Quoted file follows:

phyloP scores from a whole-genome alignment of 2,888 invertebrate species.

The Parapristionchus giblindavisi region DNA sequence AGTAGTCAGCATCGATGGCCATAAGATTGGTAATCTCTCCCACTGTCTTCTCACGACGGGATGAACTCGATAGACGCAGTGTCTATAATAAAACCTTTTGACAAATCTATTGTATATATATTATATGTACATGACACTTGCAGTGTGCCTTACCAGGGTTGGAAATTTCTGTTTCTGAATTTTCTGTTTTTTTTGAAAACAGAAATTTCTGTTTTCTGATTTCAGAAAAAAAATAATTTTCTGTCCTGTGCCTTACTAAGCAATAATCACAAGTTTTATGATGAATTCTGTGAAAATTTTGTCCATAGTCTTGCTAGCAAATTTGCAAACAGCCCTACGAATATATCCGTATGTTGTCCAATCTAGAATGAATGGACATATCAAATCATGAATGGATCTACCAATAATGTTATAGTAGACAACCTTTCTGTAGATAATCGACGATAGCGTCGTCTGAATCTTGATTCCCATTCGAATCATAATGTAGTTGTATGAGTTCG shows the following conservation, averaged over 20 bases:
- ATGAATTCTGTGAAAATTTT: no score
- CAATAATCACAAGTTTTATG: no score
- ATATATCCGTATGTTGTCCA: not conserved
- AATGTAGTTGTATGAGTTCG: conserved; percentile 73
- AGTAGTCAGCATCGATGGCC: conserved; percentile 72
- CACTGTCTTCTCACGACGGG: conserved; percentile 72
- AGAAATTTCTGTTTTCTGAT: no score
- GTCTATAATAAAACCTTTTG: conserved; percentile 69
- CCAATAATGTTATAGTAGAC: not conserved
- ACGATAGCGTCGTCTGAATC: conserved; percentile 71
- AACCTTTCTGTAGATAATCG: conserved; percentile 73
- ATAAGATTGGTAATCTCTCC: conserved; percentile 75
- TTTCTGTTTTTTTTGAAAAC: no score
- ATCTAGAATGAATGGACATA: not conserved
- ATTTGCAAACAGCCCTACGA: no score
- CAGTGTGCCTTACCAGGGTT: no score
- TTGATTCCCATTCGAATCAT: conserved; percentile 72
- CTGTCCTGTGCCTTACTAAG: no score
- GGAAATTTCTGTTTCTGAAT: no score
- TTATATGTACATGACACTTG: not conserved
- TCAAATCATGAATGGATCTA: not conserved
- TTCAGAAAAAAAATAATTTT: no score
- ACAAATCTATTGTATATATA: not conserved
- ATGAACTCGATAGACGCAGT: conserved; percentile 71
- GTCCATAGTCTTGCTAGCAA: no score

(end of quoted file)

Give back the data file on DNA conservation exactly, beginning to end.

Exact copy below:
phyloP scores from a whole-genome alignment of 2,888 invertebrate species.

The Parapristionchus giblindavisi region DNA sequence AGTAGTCAGCATCGATGGCCATAAGATTGGTAATCTCTCCCACTGTCTTCTCACGACGGGATGAACTCGATAGACGCAGTGTCTATAATAAAACCTTTTGACAAATCTATTGTATATATATTATATGTACATGACACTTGCAGTGTGCCTTACCAGGGTTGGAAATTTCTGTTTCTGAATTTTCTGTTTTTTTTGAAAACAGAAATTTCTGTTTTCTGATTTCAGAAAAAAAATAATTTTCTGTCCTGTGCCTTACTAAGCAATAATCACAAGTTTTATGATGAATTCTGTGAAAATTTTGTCCATAGTCTTGCTAGCAAATTTGCAAACAGCCCTACGAATATATCCGTATGTTGTCCAATCTAGAATGAATGGACATATCAAATCATGAATGGATCTACCAATAATGTTATAGTAGACAACCTTTCTGTAGATAATCGACGATAGCGTCGTCTGAATCTTGATTCCCATTCGAATCATAATGTAGTTGTATGAGTTCG shows the following conservation, averaged over 20 bases:
- ATGAATTCTGTGAAAATTTT: no score
- CAATAATCACAAGTTTTATG: no score
- ATATATCCGTATGTTGTCCA: not conserved
- AATGTAGTTGTATGAGTTCG: conserved; percentile 73
- AGTAGTCAGCATCGATGGCC: conserved; percentile 72
- CACTGTCTTCTCACGACGGG: conserved; percentile 72
- AGAAATTTCTGTTTTCTGAT: no score
- GTCTATAATAAAACCTTTTG: conserved; percentile 69
- CCAATAATGTTATAGTAGAC: not conserved
- ACGATAGCGTCGTCTGAATC: conserved; percentile 71
- AACCTTTCTGTAGATAATCG: conserved; percentile 73
- ATAAGATTGGTAATCTCTCC: conserved; percentile 75
- TTTCTGTTTTTTTTGAAAAC: no score
- ATCTAGAATGAATGGACATA: not conserved
- ATTTGCAAACAGCCCTACGA: no score
- CAGTGTGCCTTACCAGGGTT: no score
- TTGATTCCCATTCGAATCAT: conserved; percentile 72
- CTGTCCTGTGCCTTACTAAG: no score
- GGAAATTTCTGTTTCTGAAT: no score
- TTATATGTACATGACACTTG: not conserved
- TCAAATCATGAATGGATCTA: not conserved
- TTCAGAAAAAAAATAATTTT: no score
- ACAAATCTATTGTATATATA: not conserved
- ATGAACTCGATAGACGCAGT: conserved; percentile 71
- GTCCATAGTCTTGCTAGCAA: no score